Tuesday, December 3, 2013

Tree barcodes

Podocarpaceae is the second largest family of conifers and mainly found in the Southern Hemisphere. The group comprises about 198 species of evergreen trees and shrubs that are sometimes cultivated as ornamentals in suitably warm climates.

It isn't well known and as a result their use is very limited but Podocarpaceae contain a variety of bio–active compounds such as antioxidants, nordi–terpenes, podocarpic acid, and tatarol. Some of these compounds are known to be antimicrobial, fungistatic, or bacteriostatic, others are cytotoxic and could be used in cancer treatment. However, any potential medical use needs further more detailed research. Furthermore, species of Podocarpaceae are of conservation concern primarily as a result of small population sizes and limited available habitat. Twenty–seven Podocarpaceae species are included in the International Union for the Conservation of Nature (IUCN) red list under the categories of vulnerable (10 species), endangered (14 species), and critically endangered (three species). Two species are included in the appendices of the Convention on International Trade in Endangered Species (CITES): Podocarpus parlatorei is listed in Appendix I (trade is not allowed) and Podocarpus neriifolius is listed in Appendix III (trade with, some limitations, is allowed). That and a slow rate of growth for most species makes harvest of Podocarpaceae generally unsustainable and would require extensive conservation management efforts.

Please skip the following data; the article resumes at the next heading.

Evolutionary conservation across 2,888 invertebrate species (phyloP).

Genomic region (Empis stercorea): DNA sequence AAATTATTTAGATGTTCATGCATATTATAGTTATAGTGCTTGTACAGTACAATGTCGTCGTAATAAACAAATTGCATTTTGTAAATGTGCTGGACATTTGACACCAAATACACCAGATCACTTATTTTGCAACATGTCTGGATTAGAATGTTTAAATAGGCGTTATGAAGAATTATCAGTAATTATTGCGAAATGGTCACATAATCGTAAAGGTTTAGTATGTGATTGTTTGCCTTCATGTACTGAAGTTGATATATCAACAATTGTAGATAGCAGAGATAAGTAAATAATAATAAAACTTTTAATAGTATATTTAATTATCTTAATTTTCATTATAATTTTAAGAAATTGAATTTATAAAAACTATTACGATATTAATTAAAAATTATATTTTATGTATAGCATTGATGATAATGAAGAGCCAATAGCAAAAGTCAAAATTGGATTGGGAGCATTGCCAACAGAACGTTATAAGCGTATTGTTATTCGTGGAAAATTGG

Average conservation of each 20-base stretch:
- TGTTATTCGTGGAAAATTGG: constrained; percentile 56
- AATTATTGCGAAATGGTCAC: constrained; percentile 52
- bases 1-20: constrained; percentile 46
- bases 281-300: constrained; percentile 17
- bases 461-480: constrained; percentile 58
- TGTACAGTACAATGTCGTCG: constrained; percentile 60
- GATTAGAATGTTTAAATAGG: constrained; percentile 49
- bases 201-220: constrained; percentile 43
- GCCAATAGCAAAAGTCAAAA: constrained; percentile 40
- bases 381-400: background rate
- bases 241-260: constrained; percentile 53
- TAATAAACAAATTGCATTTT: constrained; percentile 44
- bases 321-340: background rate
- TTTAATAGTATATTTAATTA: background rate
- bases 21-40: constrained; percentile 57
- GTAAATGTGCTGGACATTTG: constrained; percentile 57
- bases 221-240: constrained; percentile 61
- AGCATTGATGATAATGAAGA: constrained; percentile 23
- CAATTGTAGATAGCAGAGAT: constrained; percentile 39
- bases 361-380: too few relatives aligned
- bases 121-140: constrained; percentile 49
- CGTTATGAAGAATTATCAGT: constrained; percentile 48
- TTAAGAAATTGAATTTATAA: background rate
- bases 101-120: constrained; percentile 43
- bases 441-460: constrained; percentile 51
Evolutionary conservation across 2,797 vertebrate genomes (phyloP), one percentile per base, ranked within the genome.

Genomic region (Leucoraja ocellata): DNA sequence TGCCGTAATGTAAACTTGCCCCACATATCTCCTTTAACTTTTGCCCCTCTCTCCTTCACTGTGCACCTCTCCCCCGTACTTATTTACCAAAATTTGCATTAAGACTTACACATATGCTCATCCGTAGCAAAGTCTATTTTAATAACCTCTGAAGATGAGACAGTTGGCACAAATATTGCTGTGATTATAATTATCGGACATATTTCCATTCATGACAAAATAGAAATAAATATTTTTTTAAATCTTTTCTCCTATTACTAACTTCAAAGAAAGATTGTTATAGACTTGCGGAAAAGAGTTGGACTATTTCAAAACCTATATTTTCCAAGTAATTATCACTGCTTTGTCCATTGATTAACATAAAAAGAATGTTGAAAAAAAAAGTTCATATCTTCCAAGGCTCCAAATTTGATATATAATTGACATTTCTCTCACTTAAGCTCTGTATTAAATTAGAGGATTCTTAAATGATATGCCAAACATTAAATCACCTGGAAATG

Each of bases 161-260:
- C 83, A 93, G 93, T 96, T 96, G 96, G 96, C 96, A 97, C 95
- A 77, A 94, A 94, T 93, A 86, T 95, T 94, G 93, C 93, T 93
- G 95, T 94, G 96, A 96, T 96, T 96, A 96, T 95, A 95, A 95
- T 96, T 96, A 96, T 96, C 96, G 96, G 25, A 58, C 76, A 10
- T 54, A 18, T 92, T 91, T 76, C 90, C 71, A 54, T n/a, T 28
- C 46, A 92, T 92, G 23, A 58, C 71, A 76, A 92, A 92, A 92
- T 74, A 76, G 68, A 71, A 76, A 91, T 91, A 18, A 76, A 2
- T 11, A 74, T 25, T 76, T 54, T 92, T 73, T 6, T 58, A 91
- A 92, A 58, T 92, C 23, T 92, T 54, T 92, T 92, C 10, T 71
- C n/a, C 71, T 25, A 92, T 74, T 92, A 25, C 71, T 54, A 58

In addition accurate identification of tropical forest trees, such as Podocarpaceae, is often very difficult. The most easily accessed material is usually sterile. If fertile material is present, it is frequently either inaccessible or detached from the tree making it difficult to convincingly associate the fertile and sterile portions. Although sterile material of Podocarpaceae can usually be identified to genus using phyllotaxis and leaf form, accurate species identification often requires careful microscopic examination of internal and external characteristics. Proper use of the existing identification tools requires training in botanical terminology, skill in microtechnique, and familiarity with Podocarpaceae.

Now a team of US and German researchers build a DNA Barcode library for 145 of the species (73% of the family). They generated matK, rbcL, and nrITS2 sequences. In addition, they created a living Podocarpaceae collection in the Botanic Garden of the Ruhr-Universit├Ąt in Bochum, Germany which promotes the protection of rare and endangered species. There the species will be propagated and passed on to other botanic gardens worldwide.

The discrimination power of matK, rbcL, and nrITS2, individually and in combination was relatively low (56.7%) in this study. The authors also state that this is not unusal and that plant DNA Barcoding studies that heavily sample within taxonomic groups usually report low rates of species discrimination. They suggest that sequences of some unlinked genetic markers may however increase the rate of species discrimination. 

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